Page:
- ‘Donald Trump’s worst moment of the first debate (that you probably missed)‘, (CNN), which, clickbait headline aside, effectively unpacks Trump’s provocation for supporters to “poll watch”
- ‘Rude and brash, but Trump pierced Biden bubble in presidential debate’ (The Australian $, naturally)
- Finally, in maybe the most reasonable of all these headlines, ‘Cancel the debates‘ (The Atlantic)
Alternatively, you could check out The Sydney Morning Herald’s James Massola’s wrap of yesterday’s other debate between Jacinda Ardern and New Zealand opposition leader Judith Collins.
THEY REALLY SAID THAT?
The Proud Boys, stand back and stand by.
In a hell debate filled with choice lines, lies, and requests to “shut the hell up, man”, the US president tacitly endorsing a very stupidly-named white supremacist group has to be the worst.
“Despite incessant interruptions from Donald Trump that infuriated even the moderator, both Trump and Democrat candidate Joe Biden stuck fast to their areas of strength in the first presidential debate, focusing on domestic issues.
“Both candidates seemed to work hard to reinforce their stereotypes: Trump routinely tried to shout over both Biden and the moderator, Fox News’ Chris Wallace, and uttered some astonishing lies, while Biden at times appeared doddery, stumbled over his words and relied on his stock phrase ‘Here’s the deal’. And both tried to turn debate questions to their areas of perceived strength.”
“‘I cannot have Australians who need what’s on those ships being held on those ships — 40 of them out there,’ Scott Morrison told the Canberra press gallery on Tuesday. Then he added: ‘You can go down to Port Botany or down to Kurnell and have a look out there and you can see them lining up.’
“You know that line about how if someone says it’s raining and someone says it’s not, it’s not journalism to report them both — you should stick your head out the window to see if it’s raining?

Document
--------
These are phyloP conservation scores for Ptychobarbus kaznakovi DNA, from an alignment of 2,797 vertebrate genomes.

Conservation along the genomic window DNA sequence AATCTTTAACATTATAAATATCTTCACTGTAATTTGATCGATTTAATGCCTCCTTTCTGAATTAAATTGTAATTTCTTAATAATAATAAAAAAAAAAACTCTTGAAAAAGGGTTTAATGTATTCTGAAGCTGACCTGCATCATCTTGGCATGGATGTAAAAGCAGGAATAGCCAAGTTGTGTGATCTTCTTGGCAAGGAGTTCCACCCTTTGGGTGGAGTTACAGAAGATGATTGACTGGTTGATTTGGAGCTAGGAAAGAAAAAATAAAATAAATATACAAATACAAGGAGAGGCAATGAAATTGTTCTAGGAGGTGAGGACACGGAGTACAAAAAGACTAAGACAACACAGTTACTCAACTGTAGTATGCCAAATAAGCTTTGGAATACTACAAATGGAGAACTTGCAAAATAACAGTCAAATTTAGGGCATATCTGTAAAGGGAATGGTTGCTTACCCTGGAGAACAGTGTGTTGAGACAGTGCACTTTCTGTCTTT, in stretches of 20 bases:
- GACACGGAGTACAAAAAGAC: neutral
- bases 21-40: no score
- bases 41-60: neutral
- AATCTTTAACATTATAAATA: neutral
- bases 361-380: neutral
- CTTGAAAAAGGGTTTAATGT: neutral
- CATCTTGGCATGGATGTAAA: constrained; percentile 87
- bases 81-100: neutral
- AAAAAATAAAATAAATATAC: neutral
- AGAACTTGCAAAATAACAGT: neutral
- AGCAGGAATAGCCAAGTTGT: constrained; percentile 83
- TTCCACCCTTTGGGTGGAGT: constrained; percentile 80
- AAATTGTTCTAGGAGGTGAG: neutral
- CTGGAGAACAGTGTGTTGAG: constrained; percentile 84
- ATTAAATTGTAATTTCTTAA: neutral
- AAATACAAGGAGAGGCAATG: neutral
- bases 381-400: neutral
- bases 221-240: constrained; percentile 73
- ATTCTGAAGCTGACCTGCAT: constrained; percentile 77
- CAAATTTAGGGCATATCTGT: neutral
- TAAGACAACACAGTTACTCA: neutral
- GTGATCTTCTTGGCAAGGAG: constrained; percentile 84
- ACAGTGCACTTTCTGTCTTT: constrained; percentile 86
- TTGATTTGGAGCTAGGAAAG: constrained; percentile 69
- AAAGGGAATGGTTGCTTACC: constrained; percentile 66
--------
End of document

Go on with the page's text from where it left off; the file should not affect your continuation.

“Well if anyone bothered to stick their head out of the window in Botany or Kurnell they wouldn’t see ships lined up.”
“If you believe the media hype, Townsville is in the midst of a crime wave that has driven locals in the north Queensland city to take matters into their own hands.
“Locals like Robbie, who cruises around Townsville in a clown mask roughhousing ‘suspicious-looking’ teens.
“The ABC talked to Robbie. An article published yesterday called him a ‘self-described patriot’, quoted him liberally (and uncritically), and documented his exploits scouring the streets for potential young offenders. The article, which warned of a ‘youth crime surge’, was splashed across the ABC News home page.”
READ ALL ABOUT IT
Helen Reddy’s music made women feel invincible — Michelle Arrow (The Conversation): ‘Show business’, Helen Reddy once said, ‘was the only business that allowed you to earn the same salary as a man and to keep your name’. The singer and actress best known for her trailblazing feminist anthem I Am Woman has died in Los Angeles, aged 78. She was one of the most famous Australians in the world during the 1970s, and an icon of women’s liberation.
A rapid Chinese energy transition is far more feasible than you might think — Ketan Joshi (RenewEconomy): “The future gets described in confusing ways. Things that are likely, improbable and impossible are constantly muddled. As RenewEconomy has documented for a good part of the past decade, the recent history of clean energy has sat in the middle of this muddled language. Many have peeked into the future, and declared the rapid growth of renewables improbable, or impossible.”
Crumbling case against Assange shows weakness of ‘hacking’ charges related to whistleblowing — Micah Lee (The Intercept): “By 2013, the Obama administration had concluded that it could not charge WikiLeaks or Julian Assange with crimes related to publishing classified documents — documents that showed, among other things, evidence of U.S. war crimes in Iraq and Afghanistan — without criminalising investigative journalism itself. President Barack Obama’s Justice Department called this the ‘New York Times problem,’ because if WikiLeaks and Assange were criminals for publishing classified information, the New York Times would be just as guilty.”
HOLD THE FRONT PAGE
WHAT’S ON TODAY
The Brisbane International Film Festival opens today and runs until October 11.
NSW Labor leader Jodi McKay and MLC John Graham will outline NSW Labor’s plan for a vibrant night-time economy in a webinar event.
Greens leader Adam Bandt will speak with Green Party of Aotearoa New Zealand co-leader James Shaw in a webinar election event.